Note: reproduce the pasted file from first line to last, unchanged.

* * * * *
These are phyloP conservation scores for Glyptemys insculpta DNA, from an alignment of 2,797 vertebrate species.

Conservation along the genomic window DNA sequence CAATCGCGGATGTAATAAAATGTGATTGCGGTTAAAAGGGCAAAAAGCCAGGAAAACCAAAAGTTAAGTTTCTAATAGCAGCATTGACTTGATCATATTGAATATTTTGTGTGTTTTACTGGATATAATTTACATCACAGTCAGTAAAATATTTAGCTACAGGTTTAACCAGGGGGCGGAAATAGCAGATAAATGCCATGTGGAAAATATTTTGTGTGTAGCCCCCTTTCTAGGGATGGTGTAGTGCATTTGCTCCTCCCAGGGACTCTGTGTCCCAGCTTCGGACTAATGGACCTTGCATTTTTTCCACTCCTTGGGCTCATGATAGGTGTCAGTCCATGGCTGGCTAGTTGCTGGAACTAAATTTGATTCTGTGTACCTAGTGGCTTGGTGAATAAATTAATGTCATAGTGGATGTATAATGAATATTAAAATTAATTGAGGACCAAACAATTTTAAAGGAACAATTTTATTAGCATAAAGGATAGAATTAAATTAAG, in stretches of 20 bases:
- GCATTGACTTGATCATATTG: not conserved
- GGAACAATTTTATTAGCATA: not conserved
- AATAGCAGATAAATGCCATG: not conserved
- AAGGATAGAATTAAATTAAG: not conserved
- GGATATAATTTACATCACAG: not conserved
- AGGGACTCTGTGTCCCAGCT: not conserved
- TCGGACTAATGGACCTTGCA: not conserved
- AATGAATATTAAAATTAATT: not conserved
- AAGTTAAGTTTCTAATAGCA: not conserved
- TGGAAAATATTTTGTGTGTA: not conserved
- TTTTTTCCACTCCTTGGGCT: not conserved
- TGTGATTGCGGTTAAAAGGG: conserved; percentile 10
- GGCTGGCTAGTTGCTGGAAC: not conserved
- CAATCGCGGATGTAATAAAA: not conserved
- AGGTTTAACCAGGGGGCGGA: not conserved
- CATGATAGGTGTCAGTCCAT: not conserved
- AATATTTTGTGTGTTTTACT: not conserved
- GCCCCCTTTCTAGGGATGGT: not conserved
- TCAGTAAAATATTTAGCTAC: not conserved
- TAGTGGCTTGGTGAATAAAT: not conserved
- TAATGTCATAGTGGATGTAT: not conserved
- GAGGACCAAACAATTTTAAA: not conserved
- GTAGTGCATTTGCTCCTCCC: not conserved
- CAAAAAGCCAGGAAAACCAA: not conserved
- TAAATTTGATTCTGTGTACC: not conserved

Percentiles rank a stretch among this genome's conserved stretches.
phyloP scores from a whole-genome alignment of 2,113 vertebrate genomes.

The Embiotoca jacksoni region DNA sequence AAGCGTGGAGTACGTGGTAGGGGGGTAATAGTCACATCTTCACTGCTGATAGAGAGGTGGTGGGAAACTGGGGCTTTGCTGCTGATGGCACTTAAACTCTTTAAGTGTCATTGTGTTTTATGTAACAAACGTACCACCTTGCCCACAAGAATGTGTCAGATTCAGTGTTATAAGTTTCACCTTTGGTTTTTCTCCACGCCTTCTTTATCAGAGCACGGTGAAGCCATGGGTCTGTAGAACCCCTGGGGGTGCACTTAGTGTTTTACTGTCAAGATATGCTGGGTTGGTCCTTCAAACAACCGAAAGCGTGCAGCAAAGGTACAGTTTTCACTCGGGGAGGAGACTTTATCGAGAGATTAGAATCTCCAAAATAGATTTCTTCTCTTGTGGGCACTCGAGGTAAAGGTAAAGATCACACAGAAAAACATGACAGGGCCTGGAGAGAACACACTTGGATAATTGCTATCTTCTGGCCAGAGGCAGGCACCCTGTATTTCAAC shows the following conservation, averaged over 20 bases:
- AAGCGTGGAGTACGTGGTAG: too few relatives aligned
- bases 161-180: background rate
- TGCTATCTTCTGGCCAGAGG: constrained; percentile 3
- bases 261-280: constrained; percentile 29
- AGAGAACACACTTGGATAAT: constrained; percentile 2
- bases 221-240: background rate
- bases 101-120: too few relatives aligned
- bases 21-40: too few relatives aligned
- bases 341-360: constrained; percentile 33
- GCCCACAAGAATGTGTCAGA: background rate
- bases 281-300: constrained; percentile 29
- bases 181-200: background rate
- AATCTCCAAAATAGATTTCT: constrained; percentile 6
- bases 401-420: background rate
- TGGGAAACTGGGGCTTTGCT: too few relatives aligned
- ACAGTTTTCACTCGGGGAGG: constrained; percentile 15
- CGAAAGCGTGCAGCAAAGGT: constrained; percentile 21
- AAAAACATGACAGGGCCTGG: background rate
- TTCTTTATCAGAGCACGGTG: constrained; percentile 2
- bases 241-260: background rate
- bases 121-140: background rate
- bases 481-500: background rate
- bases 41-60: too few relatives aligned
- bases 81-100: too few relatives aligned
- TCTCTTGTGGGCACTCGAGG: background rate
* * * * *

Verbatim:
These are phyloP conservation scores for Glyptemys insculpta DNA, from an alignment of 2,797 vertebrate species.

Conservation along the genomic window DNA sequence CAATCGCGGATGTAATAAAATGTGATTGCGGTTAAAAGGGCAAAAAGCCAGGAAAACCAAAAGTTAAGTTTCTAATAGCAGCATTGACTTGATCATATTGAATATTTTGTGTGTTTTACTGGATATAATTTACATCACAGTCAGTAAAATATTTAGCTACAGGTTTAACCAGGGGGCGGAAATAGCAGATAAATGCCATGTGGAAAATATTTTGTGTGTAGCCCCCTTTCTAGGGATGGTGTAGTGCATTTGCTCCTCCCAGGGACTCTGTGTCCCAGCTTCGGACTAATGGACCTTGCATTTTTTCCACTCCTTGGGCTCATGATAGGTGTCAGTCCATGGCTGGCTAGTTGCTGGAACTAAATTTGATTCTGTGTACCTAGTGGCTTGGTGAATAAATTAATGTCATAGTGGATGTATAATGAATATTAAAATTAATTGAGGACCAAACAATTTTAAAGGAACAATTTTATTAGCATAAAGGATAGAATTAAATTAAG, in stretches of 20 bases:
- GCATTGACTTGATCATATTG: not conserved
- GGAACAATTTTATTAGCATA: not conserved
- AATAGCAGATAAATGCCATG: not conserved
- AAGGATAGAATTAAATTAAG: not conserved
- GGATATAATTTACATCACAG: not conserved
- AGGGACTCTGTGTCCCAGCT: not conserved
- TCGGACTAATGGACCTTGCA: not conserved
- AATGAATATTAAAATTAATT: not conserved
- AAGTTAAGTTTCTAATAGCA: not conserved
- TGGAAAATATTTTGTGTGTA: not conserved
- TTTTTTCCACTCCTTGGGCT: not conserved
- TGTGATTGCGGTTAAAAGGG: conserved; percentile 10
- GGCTGGCTAGTTGCTGGAAC: not conserved
- CAATCGCGGATGTAATAAAA: not conserved
- AGGTTTAACCAGGGGGCGGA: not conserved
- CATGATAGGTGTCAGTCCAT: not conserved
- AATATTTTGTGTGTTTTACT: not conserved
- GCCCCCTTTCTAGGGATGGT: not conserved
- TCAGTAAAATATTTAGCTAC: not conserved
- TAGTGGCTTGGTGAATAAAT: not conserved
- TAATGTCATAGTGGATGTAT: not conserved
- GAGGACCAAACAATTTTAAA: not conserved
- GTAGTGCATTTGCTCCTCCC: not conserved
- CAAAAAGCCAGGAAAACCAA: not conserved
- TAAATTTGATTCTGTGTACC: not conserved

Percentiles rank a stretch among this genome's conserved stretches.
phyloP scores from a whole-genome alignment of 2,113 vertebrate genomes.

The Embiotoca jacksoni region DNA sequence AAGCGTGGAGTACGTGGTAGGGGGGTAATAGTCACATCTTCACTGCTGATAGAGAGGTGGTGGGAAACTGGGGCTTTGCTGCTGATGGCACTTAAACTCTTTAAGTGTCATTGTGTTTTATGTAACAAACGTACCACCTTGCCCACAAGAATGTGTCAGATTCAGTGTTATAAGTTTCACCTTTGGTTTTTCTCCACGCCTTCTTTATCAGAGCACGGTGAAGCCATGGGTCTGTAGAACCCCTGGGGGTGCACTTAGTGTTTTACTGTCAAGATATGCTGGGTTGGTCCTTCAAACAACCGAAAGCGTGCAGCAAAGGTACAGTTTTCACTCGGGGAGGAGACTTTATCGAGAGATTAGAATCTCCAAAATAGATTTCTTCTCTTGTGGGCACTCGAGGTAAAGGTAAAGATCACACAGAAAAACATGACAGGGCCTGGAGAGAACACACTTGGATAATTGCTATCTTCTGGCCAGAGGCAGGCACCCTGTATTTCAAC shows the following conservation, averaged over 20 bases:
- AAGCGTGGAGTACGTGGTAG: too few relatives aligned
- bases 161-180: background rate
- TGCTATCTTCTGGCCAGAGG: constrained; percentile 3
- bases 261-280: constrained; percentile 29
- AGAGAACACACTTGGATAAT: constrained; percentile 2
- bases 221-240: background rate
- bases 101-120: too few relatives aligned
- bases 21-40: too few relatives aligned
- bases 341-360: constrained; percentile 33
- GCCCACAAGAATGTGTCAGA: background rate
- bases 281-300: constrained; percentile 29
- bases 181-200: background rate
- AATCTCCAAAATAGATTTCT: constrained; percentile 6
- bases 401-420: background rate
- TGGGAAACTGGGGCTTTGCT: too few relatives aligned
- ACAGTTTTCACTCGGGGAGG: constrained; percentile 15
- CGAAAGCGTGCAGCAAAGGT: constrained; percentile 21
- AAAAACATGACAGGGCCTGG: background rate
- TTCTTTATCAGAGCACGGTG: constrained; percentile 2
- bases 241-260: background rate
- bases 121-140: background rate
- bases 481-500: background rate
- bases 41-60: too few relatives aligned
- bases 81-100: too few relatives aligned
- TCTCTTGTGGGCACTCGAGG: background rate